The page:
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Denmark's Eurovision entry is a sign of our Viking-loving times

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Denmark's Eurovision entry is a sign of our Viking-loving times
Jonas Flodager Rasmussen performs Denmark's 2018 Eurovision Song Contest entry 'Higher Ground' in Aalborg on February 10th, 2018. Photo: Henning Bagger/Scanpix Denmark
15:43 CET+01:00
With a Viking-themed entry for this year's Eurovision Song Contest, Denmark is rolling the waves of the current pop culture fascination with historic Scandinavian seafarers.

Experts on the centuries-old Nordic practice say they are not surprised by the popularity of series such as the MGM Television series Vikings, and The Last Kingdom on Netflix, as well as HBO's Game of Thrones, which draws some of its inspiration from the Icelandic sagas.

Denmark's Eurovision entry song Higher Ground, which won through to the contest in Lisbon after coming first in the Danish heat on Saturday, is reported to be inspired by the Icelandic sagas of Magnus Erlendsson, the 12th century Earl of Orkney.

Singer Jonas Flodager Rasmussen also looks the part for the Viking theme, with his bushy red beard and long, wild hair not far off the classic image of the raiders who reigned over - and terrorised - the Scandinavian region and beyond from the 8th-11th centuries.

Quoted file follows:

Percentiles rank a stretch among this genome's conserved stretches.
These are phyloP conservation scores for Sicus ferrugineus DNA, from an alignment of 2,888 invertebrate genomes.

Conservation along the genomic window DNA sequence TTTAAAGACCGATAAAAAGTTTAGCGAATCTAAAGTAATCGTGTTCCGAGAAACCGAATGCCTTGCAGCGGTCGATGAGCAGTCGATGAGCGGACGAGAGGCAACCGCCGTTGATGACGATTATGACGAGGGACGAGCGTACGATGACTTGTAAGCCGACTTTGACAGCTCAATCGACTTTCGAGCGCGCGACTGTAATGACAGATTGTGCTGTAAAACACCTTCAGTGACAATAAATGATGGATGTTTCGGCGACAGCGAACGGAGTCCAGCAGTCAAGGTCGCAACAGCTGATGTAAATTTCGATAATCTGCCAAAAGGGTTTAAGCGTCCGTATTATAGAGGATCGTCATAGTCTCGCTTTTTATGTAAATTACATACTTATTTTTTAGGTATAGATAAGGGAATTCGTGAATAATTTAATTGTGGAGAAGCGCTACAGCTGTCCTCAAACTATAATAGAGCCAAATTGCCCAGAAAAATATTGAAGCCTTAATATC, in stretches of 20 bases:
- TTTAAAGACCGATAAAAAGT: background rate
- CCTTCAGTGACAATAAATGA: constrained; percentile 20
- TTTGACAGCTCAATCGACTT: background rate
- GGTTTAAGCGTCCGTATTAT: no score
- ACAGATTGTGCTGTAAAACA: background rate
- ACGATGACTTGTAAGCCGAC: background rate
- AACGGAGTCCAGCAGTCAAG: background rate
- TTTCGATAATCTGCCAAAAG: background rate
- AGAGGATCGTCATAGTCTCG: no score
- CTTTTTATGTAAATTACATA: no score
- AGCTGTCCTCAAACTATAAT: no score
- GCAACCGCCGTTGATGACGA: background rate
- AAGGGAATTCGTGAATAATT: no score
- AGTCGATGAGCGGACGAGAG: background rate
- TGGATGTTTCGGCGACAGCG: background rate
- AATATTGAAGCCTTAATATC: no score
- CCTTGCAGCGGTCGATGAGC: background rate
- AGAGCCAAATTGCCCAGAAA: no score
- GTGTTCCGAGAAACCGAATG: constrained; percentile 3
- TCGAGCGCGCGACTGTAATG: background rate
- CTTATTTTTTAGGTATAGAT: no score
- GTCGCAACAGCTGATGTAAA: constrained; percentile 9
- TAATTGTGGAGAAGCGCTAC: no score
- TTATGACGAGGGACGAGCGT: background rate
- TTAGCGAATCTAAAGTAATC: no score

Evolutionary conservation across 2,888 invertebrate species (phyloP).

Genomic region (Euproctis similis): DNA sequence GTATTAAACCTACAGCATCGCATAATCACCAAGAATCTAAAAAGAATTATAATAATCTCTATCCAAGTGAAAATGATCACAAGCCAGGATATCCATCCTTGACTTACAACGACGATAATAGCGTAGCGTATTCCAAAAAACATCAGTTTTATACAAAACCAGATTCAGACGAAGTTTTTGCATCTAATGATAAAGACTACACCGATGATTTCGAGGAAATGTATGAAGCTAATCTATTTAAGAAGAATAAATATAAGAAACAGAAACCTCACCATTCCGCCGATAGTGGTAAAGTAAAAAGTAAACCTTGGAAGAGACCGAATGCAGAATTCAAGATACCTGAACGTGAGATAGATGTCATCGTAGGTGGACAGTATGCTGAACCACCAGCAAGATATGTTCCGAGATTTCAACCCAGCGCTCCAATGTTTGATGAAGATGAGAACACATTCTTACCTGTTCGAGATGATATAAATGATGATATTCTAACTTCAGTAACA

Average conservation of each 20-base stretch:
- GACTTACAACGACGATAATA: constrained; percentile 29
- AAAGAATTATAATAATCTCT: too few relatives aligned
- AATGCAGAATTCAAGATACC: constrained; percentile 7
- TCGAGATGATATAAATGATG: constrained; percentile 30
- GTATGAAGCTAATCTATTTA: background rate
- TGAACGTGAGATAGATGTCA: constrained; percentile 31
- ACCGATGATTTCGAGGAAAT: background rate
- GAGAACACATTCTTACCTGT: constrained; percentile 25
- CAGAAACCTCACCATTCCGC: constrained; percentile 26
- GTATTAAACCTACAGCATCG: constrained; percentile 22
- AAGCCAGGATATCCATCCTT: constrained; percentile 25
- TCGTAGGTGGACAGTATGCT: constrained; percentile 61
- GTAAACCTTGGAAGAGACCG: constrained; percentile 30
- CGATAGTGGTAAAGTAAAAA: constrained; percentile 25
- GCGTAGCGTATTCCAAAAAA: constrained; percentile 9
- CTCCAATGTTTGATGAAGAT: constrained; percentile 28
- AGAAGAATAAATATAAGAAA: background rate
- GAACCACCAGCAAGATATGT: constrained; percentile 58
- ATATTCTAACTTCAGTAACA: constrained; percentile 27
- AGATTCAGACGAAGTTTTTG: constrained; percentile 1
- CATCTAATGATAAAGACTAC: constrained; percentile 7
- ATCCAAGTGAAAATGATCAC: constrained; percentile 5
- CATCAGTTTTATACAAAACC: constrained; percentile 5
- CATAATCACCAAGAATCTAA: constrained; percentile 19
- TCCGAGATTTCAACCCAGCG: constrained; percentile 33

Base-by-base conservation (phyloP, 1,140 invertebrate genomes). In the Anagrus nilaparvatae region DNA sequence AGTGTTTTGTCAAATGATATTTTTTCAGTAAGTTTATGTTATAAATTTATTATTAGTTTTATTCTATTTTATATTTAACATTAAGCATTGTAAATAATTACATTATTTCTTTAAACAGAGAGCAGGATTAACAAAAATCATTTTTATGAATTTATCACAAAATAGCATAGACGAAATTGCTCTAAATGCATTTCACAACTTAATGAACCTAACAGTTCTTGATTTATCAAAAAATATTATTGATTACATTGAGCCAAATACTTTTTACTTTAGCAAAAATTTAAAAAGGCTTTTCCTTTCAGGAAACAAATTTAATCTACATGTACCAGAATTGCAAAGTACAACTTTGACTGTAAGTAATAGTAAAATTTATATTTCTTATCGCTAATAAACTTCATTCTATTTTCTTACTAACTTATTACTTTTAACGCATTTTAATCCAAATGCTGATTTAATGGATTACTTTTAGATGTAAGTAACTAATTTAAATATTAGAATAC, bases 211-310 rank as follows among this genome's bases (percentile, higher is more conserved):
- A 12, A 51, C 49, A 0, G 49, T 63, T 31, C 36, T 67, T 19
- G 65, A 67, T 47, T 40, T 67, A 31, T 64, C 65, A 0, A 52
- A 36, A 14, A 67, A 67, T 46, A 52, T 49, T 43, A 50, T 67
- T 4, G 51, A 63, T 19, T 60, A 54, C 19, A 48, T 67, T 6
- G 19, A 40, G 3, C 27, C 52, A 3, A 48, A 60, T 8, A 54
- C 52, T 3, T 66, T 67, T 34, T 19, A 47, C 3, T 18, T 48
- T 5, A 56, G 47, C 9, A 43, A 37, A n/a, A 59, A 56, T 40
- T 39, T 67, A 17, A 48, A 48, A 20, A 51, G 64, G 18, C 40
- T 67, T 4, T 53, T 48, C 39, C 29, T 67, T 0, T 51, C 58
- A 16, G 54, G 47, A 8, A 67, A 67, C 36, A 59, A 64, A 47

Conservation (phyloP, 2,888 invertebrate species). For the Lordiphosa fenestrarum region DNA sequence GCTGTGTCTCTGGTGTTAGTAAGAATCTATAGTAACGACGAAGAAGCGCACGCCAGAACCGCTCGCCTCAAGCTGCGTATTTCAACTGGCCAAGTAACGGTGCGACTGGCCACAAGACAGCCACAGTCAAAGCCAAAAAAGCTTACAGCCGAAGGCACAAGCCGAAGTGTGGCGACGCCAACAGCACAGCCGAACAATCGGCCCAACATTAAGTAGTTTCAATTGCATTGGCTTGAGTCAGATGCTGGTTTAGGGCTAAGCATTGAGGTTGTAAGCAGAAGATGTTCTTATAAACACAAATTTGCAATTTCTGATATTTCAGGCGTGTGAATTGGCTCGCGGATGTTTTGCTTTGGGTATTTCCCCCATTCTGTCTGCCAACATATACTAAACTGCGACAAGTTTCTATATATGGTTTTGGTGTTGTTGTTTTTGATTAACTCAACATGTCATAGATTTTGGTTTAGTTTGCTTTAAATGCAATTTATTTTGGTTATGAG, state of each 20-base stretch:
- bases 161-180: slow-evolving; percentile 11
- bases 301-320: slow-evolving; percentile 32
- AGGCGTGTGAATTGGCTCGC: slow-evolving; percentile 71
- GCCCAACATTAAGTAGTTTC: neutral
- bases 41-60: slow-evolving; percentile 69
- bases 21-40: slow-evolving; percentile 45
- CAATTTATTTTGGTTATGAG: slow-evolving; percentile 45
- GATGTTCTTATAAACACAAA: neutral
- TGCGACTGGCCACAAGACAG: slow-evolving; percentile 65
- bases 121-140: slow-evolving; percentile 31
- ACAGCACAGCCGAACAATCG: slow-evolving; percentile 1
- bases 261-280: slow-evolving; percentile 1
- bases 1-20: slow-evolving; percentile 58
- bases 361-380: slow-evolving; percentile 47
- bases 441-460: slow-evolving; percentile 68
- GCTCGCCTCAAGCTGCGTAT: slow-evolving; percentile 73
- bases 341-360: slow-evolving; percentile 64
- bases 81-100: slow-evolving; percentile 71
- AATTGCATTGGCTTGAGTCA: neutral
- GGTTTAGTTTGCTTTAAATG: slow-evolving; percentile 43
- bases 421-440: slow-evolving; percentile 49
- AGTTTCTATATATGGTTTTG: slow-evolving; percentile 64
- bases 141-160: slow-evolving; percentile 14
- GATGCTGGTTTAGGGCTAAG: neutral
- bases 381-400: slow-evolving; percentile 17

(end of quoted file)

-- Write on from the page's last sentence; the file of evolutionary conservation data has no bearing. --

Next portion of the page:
Archaeologist Jeanette Varberg of the National Museum of Denmark said in an interview with broadcaster DR that Rasmussen's song fits well with the times.

"He's a good singer, but he also fits in perfectly with the times. When I saw that he'd won [on Saturday], I thought that the interest in Vikings is now peaking," Varberg said to DR.

Rasmussen's Eurovision raid on Lisbon on behalf of Denmark is in itself evocative of Viking times, Varberg said.

"Our ancestors have already been over and occupied Lisbon. They plundered the city and burned it down - just as we usually did on raids," said the archaeologist, who is currently working on a book about the Viking raid on Lisbon in 844 CE, when the city was part of the Islamic Emirate of Cordoba.

Despite the violent nature of Viking history, Varberg said the "strong television series culture" which currently draws on the historical Scandinavian peoples gave a "relatively realistic insight into Viking times".

"[The various television series] recreate the past on screen and through their characters. You do not need to read books to learn about history, it has now become entertainment," she said to DR.

The archaeologist also pointed to the influence of Scandinavians of centuries past in modern fashion.

"Young men are growing big beards, people are getting tattoos with Viking symbols, and books are being published that show how to plait hair in a Norse pattern," she said.

"There's something fascinating about these pirates, who had a brotherhood and preferred to die on the battlefield than at home in their beds. There's something recklessly adventurous about it all," she added.

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